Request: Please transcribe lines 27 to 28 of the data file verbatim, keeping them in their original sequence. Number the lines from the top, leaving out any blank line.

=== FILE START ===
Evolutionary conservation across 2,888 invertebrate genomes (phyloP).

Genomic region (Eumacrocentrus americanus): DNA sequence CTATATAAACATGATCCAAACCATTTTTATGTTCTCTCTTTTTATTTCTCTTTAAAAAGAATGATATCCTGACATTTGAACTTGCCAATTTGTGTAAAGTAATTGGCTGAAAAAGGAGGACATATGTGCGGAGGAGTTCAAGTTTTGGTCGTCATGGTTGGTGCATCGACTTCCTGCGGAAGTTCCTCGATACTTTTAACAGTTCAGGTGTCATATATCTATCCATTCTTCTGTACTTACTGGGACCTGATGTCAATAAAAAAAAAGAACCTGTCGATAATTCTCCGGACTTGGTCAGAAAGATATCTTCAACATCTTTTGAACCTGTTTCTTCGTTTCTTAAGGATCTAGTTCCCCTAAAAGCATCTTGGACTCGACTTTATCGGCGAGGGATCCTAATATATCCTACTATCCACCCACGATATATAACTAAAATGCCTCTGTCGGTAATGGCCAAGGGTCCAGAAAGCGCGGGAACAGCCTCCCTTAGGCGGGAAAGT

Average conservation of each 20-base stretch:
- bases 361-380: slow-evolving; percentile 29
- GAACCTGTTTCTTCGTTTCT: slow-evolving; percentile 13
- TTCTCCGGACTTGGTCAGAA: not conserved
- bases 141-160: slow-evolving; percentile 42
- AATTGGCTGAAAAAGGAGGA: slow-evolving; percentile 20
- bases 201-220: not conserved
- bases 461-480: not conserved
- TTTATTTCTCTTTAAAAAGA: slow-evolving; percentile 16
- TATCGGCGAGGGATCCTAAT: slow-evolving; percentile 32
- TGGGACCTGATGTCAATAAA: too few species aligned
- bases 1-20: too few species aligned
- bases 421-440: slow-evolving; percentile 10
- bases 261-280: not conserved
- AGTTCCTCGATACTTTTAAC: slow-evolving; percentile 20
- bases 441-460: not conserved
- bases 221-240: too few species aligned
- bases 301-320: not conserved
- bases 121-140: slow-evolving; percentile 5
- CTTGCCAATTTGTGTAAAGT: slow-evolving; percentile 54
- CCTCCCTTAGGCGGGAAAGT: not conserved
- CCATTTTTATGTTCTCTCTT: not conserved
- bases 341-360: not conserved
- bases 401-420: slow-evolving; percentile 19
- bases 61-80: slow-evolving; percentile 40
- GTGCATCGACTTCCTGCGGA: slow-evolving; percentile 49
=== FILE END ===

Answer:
- bases 61-80: slow-evolving; percentile 40
- GTGCATCGACTTCCTGCGGA: slow-evolving; percentile 49